It wasn’t easy. I worked weekly with this registered dietitian (I am deeply grateful for her work and approach — especially considering this was back in 2007 when it wasn’t even on most of her colleagues’ radars) and, through lots of tears and honesty, began unraveling years of patterns of thoughts that had led me to that place of poor body image and poor self-esteem. The work to transition away from obsessive dieting to intuitive eating wasn’t easy — and in many ways it’s ongoing, as it’s a life-long practice — but, DUDE, was it worth it.
Like, so, so worth it. So worth it, in fact, that looking back, I’m now grateful for that struggle and experience.
Yes, I said grateful.
In addition to leading to the creation of Fit Bottomed Girls, my struggles actually served as a gateway to finding my true self, my passion and my voice. I learned to trust my body, love myself unconditionally, and take my power back from the number on the scale.
Plus, I had one hell of an awesome wedding day.
These days, my mental space isn’t taken up with counting calories or figuring out when I’m going to get to the gym to “burn off” the pizza I had last night. I eat the foods I love with zero guilt. I work out because it makes me feel good. I love myself healthy.
And, now, I even have the privilege of paying my experience forward: by letting all women know that they are more than the number on the scale and helping them to break through, too.
How would your life change if you gave up the struggle and just loved yourself? —JennARTICLE BY JENN WALTERS, LEARN MORE HERE
HOLIDAY MINDFULNESS. KINDNESS, LOVE, AND REFLECTION
My cousin told me a story today.
She is a professional nanny, and was watching these three adorable little girls last week. Together, they were wrapping gifts for children in need. When they were finished wrapping, my cousin asked them if they realized how nice this act was. You’ll never guess what this little 4 year old responded.
I think it shocked the both of us. It shouldn’t have, what with all of the giving and quality time with loved ones we do as a family each year. But this child’s view of the holiday season, captured in this one sentence, was so pure. No matter how we try as adults to keep that sense of childlike purity, we cannot deny the adult-centric stresses of the holidays.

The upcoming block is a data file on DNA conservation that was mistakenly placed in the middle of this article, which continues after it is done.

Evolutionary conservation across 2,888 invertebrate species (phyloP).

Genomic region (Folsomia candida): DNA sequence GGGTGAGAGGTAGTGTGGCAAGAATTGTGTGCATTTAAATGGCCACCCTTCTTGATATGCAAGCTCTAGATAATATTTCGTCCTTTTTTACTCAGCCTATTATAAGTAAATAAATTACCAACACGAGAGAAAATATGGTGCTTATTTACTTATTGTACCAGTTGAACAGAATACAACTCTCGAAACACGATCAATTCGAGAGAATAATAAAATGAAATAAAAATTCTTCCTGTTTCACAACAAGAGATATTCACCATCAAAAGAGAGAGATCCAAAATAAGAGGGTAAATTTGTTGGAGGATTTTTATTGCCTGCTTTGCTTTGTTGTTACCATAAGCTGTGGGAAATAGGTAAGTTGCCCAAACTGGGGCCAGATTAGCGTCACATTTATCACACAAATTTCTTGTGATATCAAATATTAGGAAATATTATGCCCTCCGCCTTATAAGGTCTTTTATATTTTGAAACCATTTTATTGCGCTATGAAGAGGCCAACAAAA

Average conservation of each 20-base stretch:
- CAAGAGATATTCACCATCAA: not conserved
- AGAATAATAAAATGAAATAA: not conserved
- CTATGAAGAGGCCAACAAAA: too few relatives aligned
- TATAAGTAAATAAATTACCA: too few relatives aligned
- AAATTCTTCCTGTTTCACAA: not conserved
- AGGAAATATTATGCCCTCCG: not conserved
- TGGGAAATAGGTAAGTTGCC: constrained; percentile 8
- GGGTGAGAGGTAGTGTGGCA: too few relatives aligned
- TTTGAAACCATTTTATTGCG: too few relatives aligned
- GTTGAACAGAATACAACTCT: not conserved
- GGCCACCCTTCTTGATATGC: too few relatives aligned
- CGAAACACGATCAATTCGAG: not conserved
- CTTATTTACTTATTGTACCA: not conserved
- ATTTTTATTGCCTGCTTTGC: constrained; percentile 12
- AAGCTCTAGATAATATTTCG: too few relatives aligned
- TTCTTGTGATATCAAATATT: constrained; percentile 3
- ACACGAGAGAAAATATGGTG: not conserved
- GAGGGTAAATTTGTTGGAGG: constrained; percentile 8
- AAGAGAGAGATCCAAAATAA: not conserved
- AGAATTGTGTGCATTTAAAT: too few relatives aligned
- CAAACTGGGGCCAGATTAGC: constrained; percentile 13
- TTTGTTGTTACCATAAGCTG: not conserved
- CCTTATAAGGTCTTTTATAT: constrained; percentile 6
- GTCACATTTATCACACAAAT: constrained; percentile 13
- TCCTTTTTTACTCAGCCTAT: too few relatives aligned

Most of us are only today beginning to unwind. Or maybe you’re just getting started planning for New Year’s Eve. This time of year can be overwhelming. Reflecting on the year and its accomplishments in the next few days can be both good and bad. We must be gentle with ourselves this season, because we can’t do it all. Don’t let yourself fall into this end-of-year trap.
How do we cultivate a few little moments where we can bask in the New Year’s glow? Make kindness, love, and positivity a priority again?
1. Do one thing mindfully each day from now until New Years.
Perhaps its a 10 minute meditation before bed. Maybe you choose to practice this sipping your cup of coffee each morning – in completely silent contemplation. You can use this ten minutes to clear your mind, reflect on the year, or even just look around at the remaining tree or decorations and soak in that quiet holiday magic. You might find your mood uplifted, focusing more on the beautiful, positive aspects of this season, and cultivate deeper feelings of gratitude for where you are at the present moment.
2. Make A Few Lists
I’m a big list person. I think there is a special power in writing things down. Spilling your thoughts onto paper is not only cathartic for the stuff you need to release, but it can also be very affirming. Things I Am Grateful For…Things I Wish I Did Differently…What I Accomplished….Lessons I Learned…etc. You might chose from one or a few of these lists or make up your own. Sometimes you might discover patterns or bigger pictures about yourself and the year you’ve just been through by looking at your words in black and white.
3. Do Something Nice For Someone
I’m a firm believer in karma. And that our actions have a chain reaction more profound than we may ever come to know. I think this is only heightened in this highly emotional season of change and loss and new beginnings. Make memories with loved ones. Carve out time to visit those you don’t normally see. Smile and hold the door, and say excuse me. Donate to a charity. Start the new year off with the beginning of a positive, feel-good circle.
4. Pick One Resolution And Plan It
I have many New Year’s Resolutions each year. Some I hold myself to. Some I let fall by the wayside. The secret is to pick one and really plan it. Develop a hardcore strategy. The more you know what you’re doing, the more likely you’ll keep your resolution. This way, you’ll at least fulfill one promise to yourself in the coming year!ARTICLE BY EMILY HIGHT, LEARN MORE HERE